Bowie's performance thus grows in intensity precisely as ever more ambience infuses his delivery until, by the final verse, he has to shout just to be heard ... The more Bowie shouts just to be heard, in fact, the further back in the mix Visconti's multi-latch system pushes his vocal tracks, creating a stark metaphor for the situation of Bowie's doomed lovers.
"'Heroes'" was released in a variety of languages and lengths ("a collector's wet dream" in the words of NME editors Roy Carr and Charles Shaar Murray ). In contrast to the bewildering audio situation, the video (directed by Nick Ferguson ) was a stark and simple affair, the singer captured performing the song in what appeared to be a single take with multiple cameras, swaying in front of a spotlight that created a monotone and near-silhouette effect.
"'Heroes'" was released on 23 September 1977 as the lead single of Bowie's 12th studio album of the same name by RCA Records (as RCA / PB 11121), with a length of 3:32, and with fellow album track "V-2 Schneider" as the B-side. It subsequently appeared, with a longer length of 6:07, as the third track, between "Joe the Lion" and "Sons of the Silent Age", on the album in October the same year. Another 12" single, containing both the single and album versions, was released in the US by RCA Victor (as RCA / JD-11151) the same year. The German and French versions, titled "'Helden'" and "'Héros'", respectively, was released by RCA (RCA / PC-9821). Despite a large promotional push, including Bowie's first live Top of the Pops appearance since 1973, "'Heroes'" reached only number 24 in the UK charts, and failed to make the US Billboard Hot 100. In Italy, the song was certified gold by the Federation of the Italian Music Industry.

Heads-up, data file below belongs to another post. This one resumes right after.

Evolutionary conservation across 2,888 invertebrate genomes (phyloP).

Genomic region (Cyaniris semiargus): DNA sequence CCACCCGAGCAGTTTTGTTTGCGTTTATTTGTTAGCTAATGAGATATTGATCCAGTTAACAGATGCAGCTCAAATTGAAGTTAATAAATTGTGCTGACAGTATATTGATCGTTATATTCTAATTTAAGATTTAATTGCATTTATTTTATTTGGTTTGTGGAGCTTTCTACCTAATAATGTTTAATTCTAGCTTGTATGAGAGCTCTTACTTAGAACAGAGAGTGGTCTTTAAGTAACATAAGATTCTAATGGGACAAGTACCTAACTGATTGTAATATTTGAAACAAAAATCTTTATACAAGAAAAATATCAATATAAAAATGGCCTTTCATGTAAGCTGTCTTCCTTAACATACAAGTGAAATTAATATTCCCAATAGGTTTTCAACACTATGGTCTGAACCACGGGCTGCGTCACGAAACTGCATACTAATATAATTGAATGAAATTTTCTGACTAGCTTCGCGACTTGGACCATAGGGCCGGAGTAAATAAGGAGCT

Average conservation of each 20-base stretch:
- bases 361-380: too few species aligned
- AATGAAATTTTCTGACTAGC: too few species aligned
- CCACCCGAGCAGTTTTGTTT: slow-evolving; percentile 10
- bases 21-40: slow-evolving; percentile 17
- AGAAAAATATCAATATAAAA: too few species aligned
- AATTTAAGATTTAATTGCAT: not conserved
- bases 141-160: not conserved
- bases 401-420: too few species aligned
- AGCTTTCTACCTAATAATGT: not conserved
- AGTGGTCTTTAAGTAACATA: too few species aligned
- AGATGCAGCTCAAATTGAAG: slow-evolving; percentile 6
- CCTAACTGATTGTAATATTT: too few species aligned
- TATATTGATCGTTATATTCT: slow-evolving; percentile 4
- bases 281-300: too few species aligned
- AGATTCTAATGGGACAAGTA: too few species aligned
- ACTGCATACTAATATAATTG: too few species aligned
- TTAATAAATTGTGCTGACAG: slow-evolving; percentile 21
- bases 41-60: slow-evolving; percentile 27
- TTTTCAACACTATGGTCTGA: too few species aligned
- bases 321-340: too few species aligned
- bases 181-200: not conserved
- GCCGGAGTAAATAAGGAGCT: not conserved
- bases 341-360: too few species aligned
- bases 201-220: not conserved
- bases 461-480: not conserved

Bowie filmed a promotional music video for the track in 1977. Directed by Nick Ferguson and shot in Paris, it features numerous shots of Bowie against a backdrop of white light and wearing the same bomber-jacket he wore on the "Heroes" album cover.Pegg believes the effect is similar to Liza Minnelli's performance of "Maybe This Time" in the 1972 film Cabaret .
Writing for NME on its release, Charlie Gillett slated the record, saying: "Well he had a pretty good run for our money, for a guy who was no singer. But I think his time has been and gone, and this just sounds weary. Then again, maybe the ponderous heavy riff will be absorbed on the radio, and the monotonous feel may just be hypnotic enough to drag people into buying it. I hope not." 's end of year critics poll for 1977.Despite the poor review it featured at number 6 in the NME
Later assessments were more favourable. In February 1999, Q magazine listed "'Heroes'" as one of the 100 greatest singles of all time as voted by the readers. In March 2005, the same magazine placed it at number 56 in its list of the 100 Greatest Guitar Tracks. In 2004, Rolling Stone rated "'Heroes'" number 46 in its list of The 500 Greatest Songs of All Time. It was included in 2008's The Pitchfork Media 500: Our Guide to the Greatest Songs from Punk to the Present. John J. Miller of National Review rated "'Heroes'" number 21 on a list of "the 50 greatest conservative rock songs" due to its anti-Soviet political context. It has also become a gay anthem. Uncut placed "'Heroes'" at number 1 in its 30 greatest Bowie songs in 2008.
Moby has said that "'Heroes'" is one of his favourite songs ever written, calling it "inevitable" that his music would be influenced by the song, and Dave Gahan, the lead singer of Depeche Mode, was hired into the band when band founder Vince Clarke heard him singing "'Heroes'" at a jam session.
|TIME||United States||"All-Time 100 Songs"||2011||N/A|
|Rolling Stone||United States||"The 500 Greatest Songs of All Time"||2003||46|
|NME||United Kingdom||"100 Greatest Singles of All Time"||2002||5|
|NME||United Kingdom||"500 Greatest Songs of All Time"||2014||15|
|NME||United Kingdom||"100 Greatest Songs of NME's Lifetime...So Far"||2012||3|
|NME||United Kingdom||"NME Readers Best Tracks of the Last 60 Years"||2012||16|
|NME||United Kingdom||"Best tracks of the 1970s"||2014||4|
|NME||United Kingdom||"David Bowie's 40 Greatest Songs"||2014||1|
|Mojo||United Kingdom||"The 100 Greatest Singles of All Time"||1997||34|
|Sounds||United Kingdom||"All Time Top 100 Singles"||1985||2|